Figure 7: Functional analysis for lncRNAs that participate in cancer specific ceRNA interactions. A. Thecancer-lncRNA-hallmark hierarchical network. An edge between a cancer node and lncRNA node represent the lncRNA participates specific ceRNA pair(s) of the corresponding cancer type. An edge between lncRNA and cancer hallmark represent PCGs that specifically competing with the given lncRNA were enriched in the cancer hallmark process (P<0.05). Hexagon nodes represent cancer, rectangle nodes represent lncRNA and ellipses nodes are cancer hallmarks. B. Thirteen lncRNAs in (A) regulated ‘Insensitivity to Antigrowth Signals’ hallmark process through distinct genes in different cancers. Protein coding genes (PCGs) were colored according cancer type in which it specifically interacted with the corresponding genes. Cancer PCGs were marked by star. Ellipses nodes with green color represent lncRNAs, rectangle nodes represent PCGs. C. Pathway enrichment analysis for PCGs involved in cancer specific ceRNA pairs. In the heat map, the corresponding cell was colored red if PCGs involved in this cancer type specific ceRNA pairs were significantly enriched in the pathway. D. LncRNAs cooperatively regulated the cell cycle pathway in PRAD. Ellipses nodes with green color represent lncRNA, rectangle nodes with red color represent genes were competitively regulated by lncRNAs, while yellow node represent pathway genes. E. Similar with (D), but ErBB signaling pathway for BRCA.

CeRNA crosstalk modules may be potential biomarkers for cancer prognosis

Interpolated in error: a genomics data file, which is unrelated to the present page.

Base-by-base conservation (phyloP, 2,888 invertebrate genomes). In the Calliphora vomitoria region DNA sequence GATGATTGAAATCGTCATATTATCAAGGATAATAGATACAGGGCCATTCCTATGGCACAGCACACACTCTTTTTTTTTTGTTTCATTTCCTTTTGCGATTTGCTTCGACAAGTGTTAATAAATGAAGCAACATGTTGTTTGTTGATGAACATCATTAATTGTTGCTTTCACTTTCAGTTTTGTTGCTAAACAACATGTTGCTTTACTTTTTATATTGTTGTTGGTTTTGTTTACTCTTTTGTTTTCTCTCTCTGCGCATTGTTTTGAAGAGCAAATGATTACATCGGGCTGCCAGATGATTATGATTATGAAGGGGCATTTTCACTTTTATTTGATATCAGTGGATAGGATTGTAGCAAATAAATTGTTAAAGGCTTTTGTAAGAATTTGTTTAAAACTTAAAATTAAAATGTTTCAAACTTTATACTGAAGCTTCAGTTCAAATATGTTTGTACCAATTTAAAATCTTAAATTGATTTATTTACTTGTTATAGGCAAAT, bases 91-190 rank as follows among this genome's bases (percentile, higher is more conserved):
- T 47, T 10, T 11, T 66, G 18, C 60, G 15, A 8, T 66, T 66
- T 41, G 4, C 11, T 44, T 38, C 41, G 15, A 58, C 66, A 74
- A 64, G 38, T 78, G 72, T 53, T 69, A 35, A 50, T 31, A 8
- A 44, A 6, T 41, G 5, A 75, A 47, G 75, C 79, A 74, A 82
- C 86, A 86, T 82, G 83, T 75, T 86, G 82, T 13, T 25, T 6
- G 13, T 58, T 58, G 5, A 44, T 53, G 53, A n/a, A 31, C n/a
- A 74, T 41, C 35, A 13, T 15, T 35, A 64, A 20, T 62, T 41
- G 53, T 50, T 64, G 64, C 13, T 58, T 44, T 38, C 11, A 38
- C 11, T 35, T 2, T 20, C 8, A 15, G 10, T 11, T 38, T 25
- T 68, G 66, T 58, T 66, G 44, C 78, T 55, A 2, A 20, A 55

The lncRNA related ceRNA networks provide a global landscape of the competitively regulation in pan-cancers. However, network modules, which are a subset of ceRNAs that closely connected with each other in the network, can provide more detailed information about ceRNA regulation in pan-cancers. We thus then extensively identified the network modules across 12 cancer ceRNA networks (see materials and methods). In total, 4946 ceRNA modules were identified. Based on the notion that the prediction power of survival of a module biomarker is better than that of an individual gene [41], we therefore evaluate the potential ability of these ceRNA modules for prediction of the prognosis of cancer. As a result, 1196 ceRNA modules can be used to classify cancer samples into two groups with significantly different overall survival rates (log-rank test, P< 0.05). In particularly, we found four representative prognostic modules (module 29, module 66, module 71 and module 82) that crosstalk with each other in KIRC could distinguish patients with different clinical outcomes (Supplementary Figure S10). As these four modules were crosstalk with each other (Figure 8A), we then explored the prediction power of the ceRNA crosstalk module which including module 29, module 66, module 71 and module 82. The result indicates that the ceRNA crosstalk modules can not only stratify the patients into groups with significant different survival rates (Figure 8), but also could improve the prediction power when compared with using single module (Figure 8; Supplementary Figure S10). By using the risk score model (Materials and Methods) to reclassify patients into two groups, this crosstalk module was also significantly associated with survival (P = 5.23E−5 in Supplementary Figure S11). A further exploration of this ceRNA crosstalk module found that many protein-coding genes in it were associated with human cancers such as CDK6 and NOTCH1. For example, CDK6 plays critical roles in regulating the progression of cell cycle and have been recently demonstrated to have a transcriptional role in tumor angiogenesis [42]. The activation of notch1 could promote renal cell carcinoma growth via PI3K/Akt signaling [43]. In summary, all of the above indicate that the ceRNA crosstalk modules may have the potential for prediction of cancer prognosis.